Starting next Monday, parking tickets in Allentown will see a price hike. The parking authority’s board of directors finalized this decision after passing several measures aimed at minimizing the financial strain on lower-income residents. Despite opposition and a failed motion for reconsideration by council member Ce-Ce Gerlach, the increase will proceed. This change aims to address a significant budget deficit the parking authority is facing.

Details of the Board Meeting and Proposed Solutions

At a recent board meeting, held on a Wednesday, the directors unanimously agreed to take preliminary steps towards improving parking management in the city. These steps include a thorough examination of current meters to assess potential additions or removals, and introducing an internal payment plan. This payment plan aims to help those who cannot afford to pay their parking tickets in one go by letting them pay in smaller, more manageable installments. The board had previously discussed these initiatives but faced limitations due to budget constraints.

Financial Aspects and Community Impact

The increase in parking fees is projected to generate an additional $600,000 in revenue. This boost in funds is crucial for plugging the $1.8 million gap in the budget. It also aims to support other parking-related activities throughout the city. Although implementing the new study and payment plans comes with significant costs (estimated between $30,000 to $40,000 each), the expected increase in revenue should justify these expenses. However, council member Ce-Ce Gerlach and former board member Yamilett Gomez have raised concerns about the impact of these increases on the working class, suggesting that the payment plan should be operational before implementing any fee hikes.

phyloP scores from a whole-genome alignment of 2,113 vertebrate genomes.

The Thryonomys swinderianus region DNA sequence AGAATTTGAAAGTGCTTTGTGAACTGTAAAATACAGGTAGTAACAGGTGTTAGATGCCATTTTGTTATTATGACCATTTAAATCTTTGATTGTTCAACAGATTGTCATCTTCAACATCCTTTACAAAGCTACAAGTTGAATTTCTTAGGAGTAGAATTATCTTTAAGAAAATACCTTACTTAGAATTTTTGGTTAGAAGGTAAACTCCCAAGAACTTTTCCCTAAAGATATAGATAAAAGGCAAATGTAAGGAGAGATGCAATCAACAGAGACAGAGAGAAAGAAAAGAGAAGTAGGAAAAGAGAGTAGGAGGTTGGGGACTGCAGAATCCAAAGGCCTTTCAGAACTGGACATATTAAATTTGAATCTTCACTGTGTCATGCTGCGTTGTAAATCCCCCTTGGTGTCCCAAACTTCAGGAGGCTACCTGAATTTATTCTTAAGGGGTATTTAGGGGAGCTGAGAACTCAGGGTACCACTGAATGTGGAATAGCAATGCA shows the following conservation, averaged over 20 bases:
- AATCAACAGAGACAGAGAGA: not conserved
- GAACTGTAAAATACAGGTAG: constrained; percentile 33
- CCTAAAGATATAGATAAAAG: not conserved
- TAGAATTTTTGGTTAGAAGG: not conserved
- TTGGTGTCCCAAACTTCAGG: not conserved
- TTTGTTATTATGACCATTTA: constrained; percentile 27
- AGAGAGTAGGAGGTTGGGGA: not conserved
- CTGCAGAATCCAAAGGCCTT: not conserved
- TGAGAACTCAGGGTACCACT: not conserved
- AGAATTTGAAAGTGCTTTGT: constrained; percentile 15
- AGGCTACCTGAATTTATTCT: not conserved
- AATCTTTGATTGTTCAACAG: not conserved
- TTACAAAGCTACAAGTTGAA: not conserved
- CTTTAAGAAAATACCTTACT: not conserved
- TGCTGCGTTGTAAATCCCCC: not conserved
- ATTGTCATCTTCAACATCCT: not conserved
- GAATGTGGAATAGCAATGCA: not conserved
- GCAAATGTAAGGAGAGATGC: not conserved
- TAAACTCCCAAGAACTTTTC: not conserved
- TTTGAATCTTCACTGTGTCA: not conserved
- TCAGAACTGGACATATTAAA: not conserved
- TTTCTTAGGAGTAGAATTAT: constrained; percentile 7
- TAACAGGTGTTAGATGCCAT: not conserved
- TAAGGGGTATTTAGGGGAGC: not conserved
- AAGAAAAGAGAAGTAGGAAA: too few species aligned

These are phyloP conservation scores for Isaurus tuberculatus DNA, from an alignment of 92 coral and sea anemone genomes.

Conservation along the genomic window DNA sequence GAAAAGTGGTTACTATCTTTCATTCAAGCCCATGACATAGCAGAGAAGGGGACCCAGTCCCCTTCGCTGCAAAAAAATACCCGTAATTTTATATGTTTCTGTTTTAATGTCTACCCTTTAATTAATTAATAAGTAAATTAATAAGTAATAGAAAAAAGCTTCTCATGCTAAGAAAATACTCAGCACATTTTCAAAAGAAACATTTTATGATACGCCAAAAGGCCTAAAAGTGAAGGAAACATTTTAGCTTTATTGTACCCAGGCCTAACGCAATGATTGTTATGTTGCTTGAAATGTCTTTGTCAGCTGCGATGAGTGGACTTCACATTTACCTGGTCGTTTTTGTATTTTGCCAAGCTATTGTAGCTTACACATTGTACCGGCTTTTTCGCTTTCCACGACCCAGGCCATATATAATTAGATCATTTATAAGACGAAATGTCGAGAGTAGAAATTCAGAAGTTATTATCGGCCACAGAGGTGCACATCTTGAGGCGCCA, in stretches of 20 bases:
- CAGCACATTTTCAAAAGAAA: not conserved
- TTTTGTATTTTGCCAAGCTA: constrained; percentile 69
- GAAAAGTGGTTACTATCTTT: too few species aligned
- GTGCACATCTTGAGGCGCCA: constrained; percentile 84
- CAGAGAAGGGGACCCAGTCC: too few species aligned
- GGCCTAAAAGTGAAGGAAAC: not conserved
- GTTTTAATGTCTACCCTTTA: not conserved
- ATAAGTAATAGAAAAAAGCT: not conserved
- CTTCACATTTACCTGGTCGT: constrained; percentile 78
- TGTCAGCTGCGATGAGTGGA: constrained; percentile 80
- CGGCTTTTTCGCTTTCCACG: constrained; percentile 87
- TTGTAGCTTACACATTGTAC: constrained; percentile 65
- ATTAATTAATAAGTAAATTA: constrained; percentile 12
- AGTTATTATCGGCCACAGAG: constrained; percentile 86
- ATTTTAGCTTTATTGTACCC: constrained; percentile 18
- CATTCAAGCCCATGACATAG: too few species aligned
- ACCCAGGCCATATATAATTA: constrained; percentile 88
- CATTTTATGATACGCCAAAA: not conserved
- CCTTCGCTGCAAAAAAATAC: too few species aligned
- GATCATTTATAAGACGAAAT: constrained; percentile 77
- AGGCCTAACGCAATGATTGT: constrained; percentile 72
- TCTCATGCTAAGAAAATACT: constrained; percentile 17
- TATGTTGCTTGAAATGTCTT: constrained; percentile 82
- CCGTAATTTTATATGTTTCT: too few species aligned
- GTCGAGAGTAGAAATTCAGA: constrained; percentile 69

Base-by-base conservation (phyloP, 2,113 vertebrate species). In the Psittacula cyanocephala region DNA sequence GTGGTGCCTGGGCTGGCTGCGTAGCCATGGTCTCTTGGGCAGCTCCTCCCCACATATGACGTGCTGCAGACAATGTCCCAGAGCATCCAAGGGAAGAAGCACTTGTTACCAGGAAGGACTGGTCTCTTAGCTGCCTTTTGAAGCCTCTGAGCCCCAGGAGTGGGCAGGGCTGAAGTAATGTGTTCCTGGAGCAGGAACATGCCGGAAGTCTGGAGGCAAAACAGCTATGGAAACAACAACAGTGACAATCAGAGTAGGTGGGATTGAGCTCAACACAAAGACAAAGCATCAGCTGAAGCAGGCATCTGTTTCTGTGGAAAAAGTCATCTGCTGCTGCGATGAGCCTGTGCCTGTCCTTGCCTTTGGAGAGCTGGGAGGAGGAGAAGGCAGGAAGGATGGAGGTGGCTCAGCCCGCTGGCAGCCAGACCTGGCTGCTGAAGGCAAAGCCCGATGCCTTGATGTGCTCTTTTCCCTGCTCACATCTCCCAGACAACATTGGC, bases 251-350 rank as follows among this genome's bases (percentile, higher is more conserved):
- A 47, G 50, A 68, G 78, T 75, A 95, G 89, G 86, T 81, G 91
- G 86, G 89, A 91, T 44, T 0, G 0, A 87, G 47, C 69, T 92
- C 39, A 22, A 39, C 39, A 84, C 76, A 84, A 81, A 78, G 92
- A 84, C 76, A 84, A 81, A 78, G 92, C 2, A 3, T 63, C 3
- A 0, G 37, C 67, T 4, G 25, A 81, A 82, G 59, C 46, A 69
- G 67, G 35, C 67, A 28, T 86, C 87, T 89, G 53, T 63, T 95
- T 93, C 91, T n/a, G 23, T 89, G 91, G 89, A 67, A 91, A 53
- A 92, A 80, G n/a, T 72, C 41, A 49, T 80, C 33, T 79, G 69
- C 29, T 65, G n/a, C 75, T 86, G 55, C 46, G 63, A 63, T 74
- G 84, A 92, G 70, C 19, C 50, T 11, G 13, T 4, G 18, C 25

Discussion on Parking Patrols and Enforcement

Another significant change discussed is the potential restoration of 24/7 parking patrols, which the authority discontinued last year due to public dissatisfaction over unfair ticketing practices. Currently, parking enforcement operates from 7 AM to 10 PM, Monday through Saturday, with round-the-clock responses to safety-related complaints available through a dispatch service. Board Chair Ted Zeller indicated that there’s been a shift in community feedback suggesting that illegal parking isn’t being sufficiently managed, which might lead to the restoration of continuous patrols. However, any decision to restore these patrols will likely wait until the board fills the vacancy left by Gomez’s resignation.